In his article, “What Do Names Tell Us? Part II — Last Names, ” Jefferson Fish discusses what names can represent about an individual from a cultural standpoint. Fish finds first and last names that communicate the same message, or in other words, are from the same culture, for example, Zhang Wei, communicates an emphasis in culture. On the other hand, a first name that is consistent with popular culture, but has a last name part of a different culture, such as James Zang, communicates an emphasis in the surrounding or popular culture rather than one’s ethnic culture. This information can be applied to “The ‘F Word’” where the author, Firoozeh Dumas, an American immigrant, describes her struggle with her name. Tired of being ignored and picked on, Dumas choses an American name, Julie. While her choice to change her name from an ethnic to a popular name could represent Dumas embracing popular culture according to Jefferson Fish, Dumas presents her younger self’s choice as what she thought as a necessity to be treated equally. Fish explains that changing names could be due to societal pressures, which seems to be the case consistent with Dumas’s. By changing her name, Dumas shows a change in how she wants to be seen. Dumas presents how her switch in name helped her to achieve equal treatment by being invited to more outings and getting more job interviews, but in the process, Dumas describes how she feels fake. This feeling could stem from the fact that her American name did not reflect her values and identity. When Dumas later decides to go by Firoozeh instead of the popular name she had chosen, this represents a shift in values from wanting to be similar to popular culture in order to be treated more equally to admiring and embracing her ethnic background. By switching back to her birth name, Dumas reveals her values that she would rather be treated slightly unequally with others in order to have a name that correctly reflects her identity. In truth, our identity is not wholly our genetics, but we choose who we are. One example is the choice of embracing one’s ethnic culture or embracing the culture that surrounds them. Choices like these make up a part of identity: how we want to be seen, how we see ourselves, and how we want ourselves to be. Names can mirror these choices people make and reveal a part of their identity and values. Like Dumas, the main character in Rebecca also changes her name; however instead of changing her name to fit in with the popular culture or to represent her identity, she does so in response to marriage.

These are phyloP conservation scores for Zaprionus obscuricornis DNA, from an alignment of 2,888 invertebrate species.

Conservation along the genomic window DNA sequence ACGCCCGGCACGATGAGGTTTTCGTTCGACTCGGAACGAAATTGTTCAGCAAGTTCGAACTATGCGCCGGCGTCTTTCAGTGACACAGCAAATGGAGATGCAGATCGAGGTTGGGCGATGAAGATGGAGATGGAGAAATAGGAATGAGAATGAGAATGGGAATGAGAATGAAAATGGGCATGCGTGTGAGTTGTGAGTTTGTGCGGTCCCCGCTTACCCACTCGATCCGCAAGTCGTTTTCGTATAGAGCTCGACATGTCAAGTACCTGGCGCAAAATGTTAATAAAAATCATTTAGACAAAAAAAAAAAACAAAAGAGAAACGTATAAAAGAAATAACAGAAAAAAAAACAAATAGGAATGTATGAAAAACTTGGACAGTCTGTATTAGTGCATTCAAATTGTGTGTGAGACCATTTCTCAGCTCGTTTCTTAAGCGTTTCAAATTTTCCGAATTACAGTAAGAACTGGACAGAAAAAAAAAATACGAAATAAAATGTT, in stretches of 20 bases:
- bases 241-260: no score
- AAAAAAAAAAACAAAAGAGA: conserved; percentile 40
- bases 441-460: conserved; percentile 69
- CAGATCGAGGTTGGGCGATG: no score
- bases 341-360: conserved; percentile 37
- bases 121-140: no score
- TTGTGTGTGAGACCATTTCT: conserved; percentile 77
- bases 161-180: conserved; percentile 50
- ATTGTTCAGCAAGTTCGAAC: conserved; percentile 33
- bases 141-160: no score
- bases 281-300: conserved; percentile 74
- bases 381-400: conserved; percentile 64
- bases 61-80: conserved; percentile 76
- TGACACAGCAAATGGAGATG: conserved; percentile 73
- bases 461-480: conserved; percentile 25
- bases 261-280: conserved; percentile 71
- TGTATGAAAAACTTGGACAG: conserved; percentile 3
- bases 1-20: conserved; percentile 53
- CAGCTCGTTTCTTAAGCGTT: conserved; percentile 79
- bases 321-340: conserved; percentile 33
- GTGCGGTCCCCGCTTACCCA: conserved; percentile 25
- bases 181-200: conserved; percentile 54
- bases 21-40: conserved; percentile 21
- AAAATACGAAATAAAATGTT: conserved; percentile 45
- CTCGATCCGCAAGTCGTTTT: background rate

The concept of changing one’s last name during marriage is so common to our society that the reason behind why it is done often goes unquestioned. This tradition can represent a change in identity for the party who changes his or her name. While the main purpose of having the same last name is to represent how two people come together, becoming more similar in identity, the practice of a woman taking the last name of her husband can be linked to sexism, as a woman takes on a part of her husband’s identity while the husbands name and identity stays the same. However, this fails to be a problem for the main character in Rebecca, because the main character has no name before she is married. The first name of the main character is never reveal which represents a lack of her own identity before she married Maxim. After her marriage, the main character's purpose focuses on making her husband happy, an identity which is reflected in what she is most often called, Mrs. de Winter. This new name is sometimes confused with the late Mrs. de Winter, Rebecca. Having the same title of Rebecca may be the reason why the main character longs to have the same characteristics Rebecca possesed. The main character is forced into a role which she cannot play, constantly being overshadowed by Rebecca. In a certain scene in the book, du Maurier allows the readers to see the importance of an identity as another character, Mrs. Danvers, almost achieves coercing the main character into committing suicide by reminding the main character how unimportant and unloved she is and how she could never be Rebecca. Because the main character’s identity is entirely based on the love of her husband, she believes without being pleasing to her husband, she has no purpose. Without our own identity, without our own name, we are at the mercy of others to give us an identity, to tell us who we are, a dangerous practice that can so easily go wrong.

Perhaps it is foolish to answer the question “Who are you?” with a name if the person has no idea who you might be. Telling another solely your name does not reveal what you value or your beliefs. However, giving someone your name represents a potential start to a relationship. People connect recurring memories about another with the identity of a person. This identity - the combination of a person’s likes, dislikes, beliefs, culture, dreams, motivations, relationships, experiences, genetics, and choices- is what they connect to the person’s name. Names don't hold all the answers about a person or society, but they might lead you discover something about them you never would have known without knowing a name’s importance and the fact that it mirrors identity. In the words of Lucy Stone, “My name is my identity and must not be lost. ”

15 July 2020